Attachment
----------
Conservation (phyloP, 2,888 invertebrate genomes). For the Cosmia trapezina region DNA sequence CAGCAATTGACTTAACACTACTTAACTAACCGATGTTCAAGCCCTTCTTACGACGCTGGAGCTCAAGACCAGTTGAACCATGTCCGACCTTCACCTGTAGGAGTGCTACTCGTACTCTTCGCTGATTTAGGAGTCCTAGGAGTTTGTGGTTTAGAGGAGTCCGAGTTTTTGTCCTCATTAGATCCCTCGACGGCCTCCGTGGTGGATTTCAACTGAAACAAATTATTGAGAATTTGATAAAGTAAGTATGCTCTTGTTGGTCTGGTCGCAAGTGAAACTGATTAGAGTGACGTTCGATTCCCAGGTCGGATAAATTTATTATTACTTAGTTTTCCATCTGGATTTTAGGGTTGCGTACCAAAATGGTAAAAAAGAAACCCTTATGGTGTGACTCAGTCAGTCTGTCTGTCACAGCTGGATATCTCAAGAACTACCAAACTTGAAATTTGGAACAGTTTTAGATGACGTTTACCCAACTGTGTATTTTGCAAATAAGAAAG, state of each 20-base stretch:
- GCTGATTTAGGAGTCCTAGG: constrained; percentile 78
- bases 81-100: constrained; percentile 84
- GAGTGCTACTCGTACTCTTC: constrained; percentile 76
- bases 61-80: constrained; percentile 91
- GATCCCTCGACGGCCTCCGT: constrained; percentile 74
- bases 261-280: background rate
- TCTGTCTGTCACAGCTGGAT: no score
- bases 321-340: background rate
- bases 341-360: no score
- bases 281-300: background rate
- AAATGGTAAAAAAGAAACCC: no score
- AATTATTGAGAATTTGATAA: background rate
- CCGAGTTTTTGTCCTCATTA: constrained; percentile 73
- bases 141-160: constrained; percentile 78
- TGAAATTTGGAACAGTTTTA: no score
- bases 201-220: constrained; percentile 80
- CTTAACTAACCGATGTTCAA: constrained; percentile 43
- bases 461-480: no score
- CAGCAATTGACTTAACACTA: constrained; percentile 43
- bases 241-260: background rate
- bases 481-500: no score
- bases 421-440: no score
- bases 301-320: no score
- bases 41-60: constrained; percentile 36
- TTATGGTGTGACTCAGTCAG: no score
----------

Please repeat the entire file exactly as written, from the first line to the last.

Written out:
Conservation (phyloP, 2,888 invertebrate genomes). For the Cosmia trapezina region DNA sequence CAGCAATTGACTTAACACTACTTAACTAACCGATGTTCAAGCCCTTCTTACGACGCTGGAGCTCAAGACCAGTTGAACCATGTCCGACCTTCACCTGTAGGAGTGCTACTCGTACTCTTCGCTGATTTAGGAGTCCTAGGAGTTTGTGGTTTAGAGGAGTCCGAGTTTTTGTCCTCATTAGATCCCTCGACGGCCTCCGTGGTGGATTTCAACTGAAACAAATTATTGAGAATTTGATAAAGTAAGTATGCTCTTGTTGGTCTGGTCGCAAGTGAAACTGATTAGAGTGACGTTCGATTCCCAGGTCGGATAAATTTATTATTACTTAGTTTTCCATCTGGATTTTAGGGTTGCGTACCAAAATGGTAAAAAAGAAACCCTTATGGTGTGACTCAGTCAGTCTGTCTGTCACAGCTGGATATCTCAAGAACTACCAAACTTGAAATTTGGAACAGTTTTAGATGACGTTTACCCAACTGTGTATTTTGCAAATAAGAAAG, state of each 20-base stretch:
- GCTGATTTAGGAGTCCTAGG: constrained; percentile 78
- bases 81-100: constrained; percentile 84
- GAGTGCTACTCGTACTCTTC: constrained; percentile 76
- bases 61-80: constrained; percentile 91
- GATCCCTCGACGGCCTCCGT: constrained; percentile 74
- bases 261-280: background rate
- TCTGTCTGTCACAGCTGGAT: no score
- bases 321-340: background rate
- bases 341-360: no score
- bases 281-300: background rate
- AAATGGTAAAAAAGAAACCC: no score
- AATTATTGAGAATTTGATAA: background rate
- CCGAGTTTTTGTCCTCATTA: constrained; percentile 73
- bases 141-160: constrained; percentile 78
- TGAAATTTGGAACAGTTTTA: no score
- bases 201-220: constrained; percentile 80
- CTTAACTAACCGATGTTCAA: constrained; percentile 43
- bases 461-480: no score
- CAGCAATTGACTTAACACTA: constrained; percentile 43
- bases 241-260: background rate
- bases 481-500: no score
- bases 421-440: no score
- bases 301-320: no score
- bases 41-60: constrained; percentile 36
- TTATGGTGTGACTCAGTCAG: no score